MASTER COMPONENT [UNRELEASED]
After the Intellivision Keyboard Component was canceled, Dave Chandler and his design group were able to devote full time to their biggest project: Intellivision IV. Intellivision IIIhad been rushed into development simply as a stopgap product to compete short-term with Colecovision. Intellivision IV, on the other hand, was to introduce the next generation of video game systems.
Code named Decade, since it was to be the cornerstone product of Mattel Electronics for the rest of the eighties, Intellivision IV was developed from mid-1982 to mid-1983 secretly in an unmarked building a mile away from Mattel headquarters. Being away from the daily whims and pressures of marketing and administration, Chandler's group was able to create freely.
The system they created was based on the MC68000 processor, the CPU later used in the first Macintoshes and the Amiga. Video was handled by a custom chip named Magic. Screen resolution was 240 by 192 pixels (40 by 24 4-color 6x8 cards) with a programmable 16-color palette, 16x16 4-color sprites and hardware scrolling. Onboard software supported 3-D graphics along with music and speech synthesis. The Combo chip coordinated peripheral devices, including a built-in modem: a point-of-view two-person tank battle played over phone lines was talked about as a typical Intellivision IV application.
Unlike the other hardware in development in 1983, the Intellivision IV had the potential of being a significant step forward; after Intellivision III was canceled, many people saw Intellivision IV as the last hope for the company. The hope didn't last long. Losses kept mounting and on July 12, 1983 the president of Mattel Electronics, Josh Denham, was replaced with Mack Morris. Morris set about shifting the company from hardware to software; on August 4 most of the hardware people were laid off, including those working on Intellivision IV. The shift didn't help; January 20, 1984, Mattel Electronics was shut down.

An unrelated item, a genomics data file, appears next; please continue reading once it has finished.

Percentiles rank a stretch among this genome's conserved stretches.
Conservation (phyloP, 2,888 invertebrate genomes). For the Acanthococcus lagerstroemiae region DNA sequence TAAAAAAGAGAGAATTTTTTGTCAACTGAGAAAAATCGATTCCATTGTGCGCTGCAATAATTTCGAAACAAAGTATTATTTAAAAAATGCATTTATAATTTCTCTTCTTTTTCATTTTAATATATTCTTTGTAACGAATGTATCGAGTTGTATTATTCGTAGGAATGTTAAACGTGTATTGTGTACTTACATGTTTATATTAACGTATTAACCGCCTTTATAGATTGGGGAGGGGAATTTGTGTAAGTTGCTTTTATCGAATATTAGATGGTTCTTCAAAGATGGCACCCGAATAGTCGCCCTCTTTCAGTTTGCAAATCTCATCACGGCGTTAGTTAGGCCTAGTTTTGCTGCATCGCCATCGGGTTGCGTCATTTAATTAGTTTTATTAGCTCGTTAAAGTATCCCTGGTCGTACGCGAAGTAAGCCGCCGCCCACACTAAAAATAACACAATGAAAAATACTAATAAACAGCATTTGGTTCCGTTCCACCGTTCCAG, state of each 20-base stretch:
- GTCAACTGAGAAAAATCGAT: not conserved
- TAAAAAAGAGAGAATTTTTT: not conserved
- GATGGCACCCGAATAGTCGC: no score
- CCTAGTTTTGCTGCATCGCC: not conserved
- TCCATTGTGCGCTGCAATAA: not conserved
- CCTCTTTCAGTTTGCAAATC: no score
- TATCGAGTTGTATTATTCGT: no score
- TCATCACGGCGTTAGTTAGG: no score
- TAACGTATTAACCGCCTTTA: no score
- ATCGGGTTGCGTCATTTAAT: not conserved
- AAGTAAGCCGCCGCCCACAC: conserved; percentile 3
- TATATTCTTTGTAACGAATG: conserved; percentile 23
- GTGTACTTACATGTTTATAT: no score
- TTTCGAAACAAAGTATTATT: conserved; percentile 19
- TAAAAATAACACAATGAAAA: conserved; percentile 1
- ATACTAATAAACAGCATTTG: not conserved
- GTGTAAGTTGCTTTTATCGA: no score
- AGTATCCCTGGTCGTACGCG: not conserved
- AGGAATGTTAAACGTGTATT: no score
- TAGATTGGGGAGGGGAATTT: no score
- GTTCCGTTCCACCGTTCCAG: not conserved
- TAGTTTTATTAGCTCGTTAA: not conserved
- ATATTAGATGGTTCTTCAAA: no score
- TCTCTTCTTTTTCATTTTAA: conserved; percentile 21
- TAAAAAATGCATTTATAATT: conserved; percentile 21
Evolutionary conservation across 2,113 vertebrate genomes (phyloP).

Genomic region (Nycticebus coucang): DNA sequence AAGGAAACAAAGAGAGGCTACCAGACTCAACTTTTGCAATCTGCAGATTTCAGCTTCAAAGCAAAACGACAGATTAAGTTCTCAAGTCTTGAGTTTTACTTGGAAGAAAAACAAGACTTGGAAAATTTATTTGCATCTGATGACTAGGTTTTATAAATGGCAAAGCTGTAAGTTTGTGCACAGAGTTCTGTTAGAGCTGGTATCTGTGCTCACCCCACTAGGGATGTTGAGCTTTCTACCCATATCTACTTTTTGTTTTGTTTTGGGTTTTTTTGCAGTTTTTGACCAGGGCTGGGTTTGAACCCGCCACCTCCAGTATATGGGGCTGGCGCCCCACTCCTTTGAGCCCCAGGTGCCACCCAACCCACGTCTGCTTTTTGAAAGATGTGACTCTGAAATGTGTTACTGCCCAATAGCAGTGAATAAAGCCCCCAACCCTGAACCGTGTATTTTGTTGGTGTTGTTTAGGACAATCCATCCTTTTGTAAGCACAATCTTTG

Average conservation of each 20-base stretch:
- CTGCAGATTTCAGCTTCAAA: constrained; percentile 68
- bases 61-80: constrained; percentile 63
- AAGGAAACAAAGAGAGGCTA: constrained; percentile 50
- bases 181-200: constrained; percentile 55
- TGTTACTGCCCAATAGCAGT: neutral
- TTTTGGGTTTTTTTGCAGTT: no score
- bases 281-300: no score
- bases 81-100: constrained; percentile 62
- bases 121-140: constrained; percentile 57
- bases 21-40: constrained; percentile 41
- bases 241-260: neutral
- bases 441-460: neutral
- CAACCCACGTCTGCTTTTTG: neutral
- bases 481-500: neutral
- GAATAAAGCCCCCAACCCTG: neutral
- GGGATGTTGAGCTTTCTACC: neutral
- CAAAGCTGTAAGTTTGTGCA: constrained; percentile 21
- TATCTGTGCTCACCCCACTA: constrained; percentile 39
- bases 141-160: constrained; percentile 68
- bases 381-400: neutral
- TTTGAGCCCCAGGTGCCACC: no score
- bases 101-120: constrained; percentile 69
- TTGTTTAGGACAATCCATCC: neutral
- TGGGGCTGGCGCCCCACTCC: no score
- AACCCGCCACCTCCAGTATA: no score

Would Chandler's group have succeeded in creating a super game machine at an affordable price, or would it have been another Keyboard Component? With all the secrecy surrounding the project, it's not known how far along the system really was. We do know it never reached the stage of actual game development; about the only involvement the Blue Sky Rangers had with Intellivision IV was when Dave Chandler borrowed a couple of graphic artists to create some demo screens. The actual screen shot on this page of Castle Grayskull from Masters of the Universe, rendered by Joe Ferreira, is about all that remains of the game machine that was going to save Mattel Electronics.